NYC commission withholds support for Hochul’s plan to rebuild Penn Station
Rendering courtesy of Gov. Kathy Hochul’s Office
Gov. Kathy Hochul’s massive redevelopment plan of Penn Station hit a roadblock last week. The City Planning Commission said it will withhold support for Hochul’s new transit hub due to uncertainties over funding and a lack of improvement to transit and the public realm. Before the city recommends its full support, the project’s planners must resolve these issues, as the commission wrote in a letter to the Empire State Development Corporation.
The commission has taken issue with the plan’s financing. When unveiling her proposal last November, the governor said the renovation of Penn could cost up to $7 billion and take four to five years to complete.
The rebuilding of Penn Station is part of the Gateway Project, which involves the construction of two new Hudson River rail tunnels and the renovation of two existing tunnels, as well as the redevelopment of Midtown West, known as the General Project Plan (GPP). The commission estimates this ambitious project, in its entirety, to cost between $30 and $40 billion, which will in part be divided among the federal government, New York, and New Jersey.
“While there have been some very preliminary discussions, the structure and terms of the GPP financing has significant economic implications and impacts on the city,” Anita Laremont, the chair of the City Planning Commission, wrote. “The commission urges ESD to address the financing for the GPP: it is a topic that must be concretely resolved prior to affirming the GPP.”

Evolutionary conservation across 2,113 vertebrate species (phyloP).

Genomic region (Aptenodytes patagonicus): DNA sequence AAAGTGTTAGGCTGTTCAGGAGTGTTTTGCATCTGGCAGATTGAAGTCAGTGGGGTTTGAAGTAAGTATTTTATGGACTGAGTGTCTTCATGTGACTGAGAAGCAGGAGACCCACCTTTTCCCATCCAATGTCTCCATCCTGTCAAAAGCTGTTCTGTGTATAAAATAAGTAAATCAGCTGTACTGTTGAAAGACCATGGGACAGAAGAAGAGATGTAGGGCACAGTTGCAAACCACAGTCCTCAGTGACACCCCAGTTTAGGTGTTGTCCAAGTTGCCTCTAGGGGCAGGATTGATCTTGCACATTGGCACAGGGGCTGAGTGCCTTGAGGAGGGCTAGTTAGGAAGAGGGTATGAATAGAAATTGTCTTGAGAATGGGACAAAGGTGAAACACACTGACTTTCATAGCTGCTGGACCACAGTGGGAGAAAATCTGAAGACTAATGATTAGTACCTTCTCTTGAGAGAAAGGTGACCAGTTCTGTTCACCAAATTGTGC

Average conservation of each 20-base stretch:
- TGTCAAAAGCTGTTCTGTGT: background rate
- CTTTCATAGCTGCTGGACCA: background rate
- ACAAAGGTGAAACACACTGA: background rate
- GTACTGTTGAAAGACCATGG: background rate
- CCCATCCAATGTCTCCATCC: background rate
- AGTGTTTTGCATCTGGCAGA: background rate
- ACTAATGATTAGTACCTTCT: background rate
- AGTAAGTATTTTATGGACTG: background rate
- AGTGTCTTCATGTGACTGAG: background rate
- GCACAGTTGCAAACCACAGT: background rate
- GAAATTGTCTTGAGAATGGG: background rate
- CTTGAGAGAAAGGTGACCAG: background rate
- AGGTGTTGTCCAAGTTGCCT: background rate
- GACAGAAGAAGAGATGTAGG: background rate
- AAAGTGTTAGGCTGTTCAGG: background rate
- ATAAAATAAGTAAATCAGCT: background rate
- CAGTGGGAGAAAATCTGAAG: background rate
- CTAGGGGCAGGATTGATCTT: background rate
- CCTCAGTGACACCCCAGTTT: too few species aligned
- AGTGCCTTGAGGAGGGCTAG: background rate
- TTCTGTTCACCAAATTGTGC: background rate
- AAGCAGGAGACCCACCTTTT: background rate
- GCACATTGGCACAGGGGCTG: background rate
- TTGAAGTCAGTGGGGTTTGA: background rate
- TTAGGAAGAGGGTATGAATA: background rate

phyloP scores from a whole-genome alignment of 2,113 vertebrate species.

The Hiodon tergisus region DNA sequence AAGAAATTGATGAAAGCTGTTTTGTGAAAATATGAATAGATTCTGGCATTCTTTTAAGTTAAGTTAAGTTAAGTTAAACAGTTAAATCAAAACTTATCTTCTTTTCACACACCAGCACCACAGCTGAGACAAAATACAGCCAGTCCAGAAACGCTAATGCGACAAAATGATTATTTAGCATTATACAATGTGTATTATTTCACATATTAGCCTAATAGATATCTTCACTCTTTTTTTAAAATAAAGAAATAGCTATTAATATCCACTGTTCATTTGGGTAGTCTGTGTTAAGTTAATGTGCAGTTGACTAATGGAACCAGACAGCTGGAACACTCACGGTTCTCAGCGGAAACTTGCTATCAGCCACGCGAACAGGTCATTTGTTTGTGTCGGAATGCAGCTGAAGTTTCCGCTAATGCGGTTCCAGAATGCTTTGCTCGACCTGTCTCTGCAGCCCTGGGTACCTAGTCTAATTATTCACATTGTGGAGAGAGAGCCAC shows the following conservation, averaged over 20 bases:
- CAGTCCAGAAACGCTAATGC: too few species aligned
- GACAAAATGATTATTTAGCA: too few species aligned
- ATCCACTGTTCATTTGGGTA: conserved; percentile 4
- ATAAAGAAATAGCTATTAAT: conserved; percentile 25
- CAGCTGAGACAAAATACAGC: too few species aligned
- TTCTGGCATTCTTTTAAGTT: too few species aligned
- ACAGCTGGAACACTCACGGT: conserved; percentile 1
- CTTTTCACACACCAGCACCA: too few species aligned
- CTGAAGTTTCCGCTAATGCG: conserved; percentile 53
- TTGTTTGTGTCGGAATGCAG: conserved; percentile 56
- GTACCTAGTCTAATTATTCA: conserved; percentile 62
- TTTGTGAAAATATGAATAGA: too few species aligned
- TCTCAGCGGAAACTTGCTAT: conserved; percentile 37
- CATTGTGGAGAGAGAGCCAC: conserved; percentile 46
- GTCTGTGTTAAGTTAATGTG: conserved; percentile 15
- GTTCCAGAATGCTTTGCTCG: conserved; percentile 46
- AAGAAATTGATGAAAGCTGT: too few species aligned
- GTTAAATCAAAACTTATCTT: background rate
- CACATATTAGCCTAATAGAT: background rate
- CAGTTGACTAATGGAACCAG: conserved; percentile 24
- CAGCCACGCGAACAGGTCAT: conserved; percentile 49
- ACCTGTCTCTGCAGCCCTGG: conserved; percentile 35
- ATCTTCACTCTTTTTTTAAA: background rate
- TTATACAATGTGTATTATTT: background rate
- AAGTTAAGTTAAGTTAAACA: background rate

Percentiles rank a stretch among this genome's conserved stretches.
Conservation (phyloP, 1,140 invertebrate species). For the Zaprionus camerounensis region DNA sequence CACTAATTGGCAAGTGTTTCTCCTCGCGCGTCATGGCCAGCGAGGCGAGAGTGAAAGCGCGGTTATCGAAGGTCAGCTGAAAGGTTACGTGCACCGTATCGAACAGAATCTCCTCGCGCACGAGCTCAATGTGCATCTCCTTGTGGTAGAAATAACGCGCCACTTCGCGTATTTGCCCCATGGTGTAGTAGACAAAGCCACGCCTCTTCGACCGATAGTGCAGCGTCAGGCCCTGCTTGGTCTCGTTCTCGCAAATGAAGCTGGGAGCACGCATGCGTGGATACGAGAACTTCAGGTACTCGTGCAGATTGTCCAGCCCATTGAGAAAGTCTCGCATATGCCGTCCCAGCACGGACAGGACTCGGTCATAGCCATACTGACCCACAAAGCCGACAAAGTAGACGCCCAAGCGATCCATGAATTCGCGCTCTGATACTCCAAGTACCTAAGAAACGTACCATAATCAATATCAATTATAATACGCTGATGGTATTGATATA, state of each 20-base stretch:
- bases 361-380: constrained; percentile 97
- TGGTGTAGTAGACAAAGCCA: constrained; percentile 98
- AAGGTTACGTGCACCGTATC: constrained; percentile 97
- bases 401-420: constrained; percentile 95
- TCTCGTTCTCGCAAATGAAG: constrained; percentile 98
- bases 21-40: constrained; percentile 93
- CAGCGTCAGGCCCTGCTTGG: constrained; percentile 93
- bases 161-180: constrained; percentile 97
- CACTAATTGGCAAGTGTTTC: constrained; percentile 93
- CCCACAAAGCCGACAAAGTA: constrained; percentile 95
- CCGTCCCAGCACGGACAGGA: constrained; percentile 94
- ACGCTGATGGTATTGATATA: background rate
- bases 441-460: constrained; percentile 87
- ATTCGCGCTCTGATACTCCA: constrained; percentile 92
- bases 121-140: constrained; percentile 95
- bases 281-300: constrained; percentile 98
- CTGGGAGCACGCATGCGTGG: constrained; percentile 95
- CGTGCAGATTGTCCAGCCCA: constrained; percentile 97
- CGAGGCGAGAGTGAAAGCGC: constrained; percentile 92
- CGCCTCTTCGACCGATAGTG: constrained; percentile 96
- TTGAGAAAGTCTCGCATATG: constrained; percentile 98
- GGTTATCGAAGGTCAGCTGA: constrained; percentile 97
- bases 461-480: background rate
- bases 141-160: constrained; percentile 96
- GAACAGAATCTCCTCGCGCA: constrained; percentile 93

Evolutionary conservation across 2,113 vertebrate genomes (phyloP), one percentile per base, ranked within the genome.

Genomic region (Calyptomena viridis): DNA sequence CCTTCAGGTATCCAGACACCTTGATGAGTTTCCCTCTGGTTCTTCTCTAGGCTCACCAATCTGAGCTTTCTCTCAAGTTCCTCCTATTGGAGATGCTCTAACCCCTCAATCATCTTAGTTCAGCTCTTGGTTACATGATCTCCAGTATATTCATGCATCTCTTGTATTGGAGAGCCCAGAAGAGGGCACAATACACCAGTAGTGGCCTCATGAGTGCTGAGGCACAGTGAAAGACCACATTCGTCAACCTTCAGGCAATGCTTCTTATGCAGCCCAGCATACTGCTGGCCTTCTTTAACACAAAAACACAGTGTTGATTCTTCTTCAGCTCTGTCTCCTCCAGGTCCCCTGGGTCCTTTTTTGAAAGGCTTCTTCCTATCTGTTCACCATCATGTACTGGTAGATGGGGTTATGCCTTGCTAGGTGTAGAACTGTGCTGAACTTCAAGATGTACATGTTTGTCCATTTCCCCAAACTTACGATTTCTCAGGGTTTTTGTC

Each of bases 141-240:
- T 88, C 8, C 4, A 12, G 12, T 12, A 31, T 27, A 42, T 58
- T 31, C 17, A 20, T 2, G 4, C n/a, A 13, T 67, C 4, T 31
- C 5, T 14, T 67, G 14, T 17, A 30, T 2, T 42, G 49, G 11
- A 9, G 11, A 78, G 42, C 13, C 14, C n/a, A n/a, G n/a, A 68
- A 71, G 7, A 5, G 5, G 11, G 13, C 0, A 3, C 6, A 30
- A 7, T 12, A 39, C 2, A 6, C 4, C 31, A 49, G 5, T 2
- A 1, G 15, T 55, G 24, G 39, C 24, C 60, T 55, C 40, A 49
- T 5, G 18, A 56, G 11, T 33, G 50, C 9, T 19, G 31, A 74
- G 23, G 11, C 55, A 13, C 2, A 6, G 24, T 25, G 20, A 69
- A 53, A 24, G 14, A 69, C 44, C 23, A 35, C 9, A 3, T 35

In addition to issues with the project’s financing, the commission urged the project’s planners to reexamine its approach to improving the public realm by creating infrastructure that will accommodate the increase in density while also improving circulation. The city urged the project’s planners to “identify public realm improvements that optimize place and movement by improving and creating new open spaces, walking routes, and pedestrian amenities.”
Last November, Hochul announced her own variation of former Gov. Andrew Cuomo’s plan to renovate Penn Station, which involved the construction of 10 new office buildings with the funds raised from their development being put towards a new train terminal that would increase capacity and include needed upgrades.
Hochul’s plan would create a single-level train hall that doubles the amount of space for passengers, expands underground corridors, and adds eight acres of public space, including a 30,000 square foot plaza. It would also include a scaled-back construction of the office buildings, shaving off 1.4 million square feet of development from Cuomo’s plan.
According to Gothamist, the Penn Station project doesn’t need approval from city entities to move forward, but the plan is being developed in coordination with the city’s Department of Transportation and the CPC.
Despite the current conflict between the city and state over the status of the project, the city “supports the goals” of the plan and “is pleased to see efforts to plan and design a fittingly significant district for Penn Station and its environs.”
The city and state will continue working together to ensure the new Penn Station plan enhances the area and public transit while making sure financing is resolved and improvements to the public realm are optimized.
The public comment period for the Penn project is ongoing. Add your input here.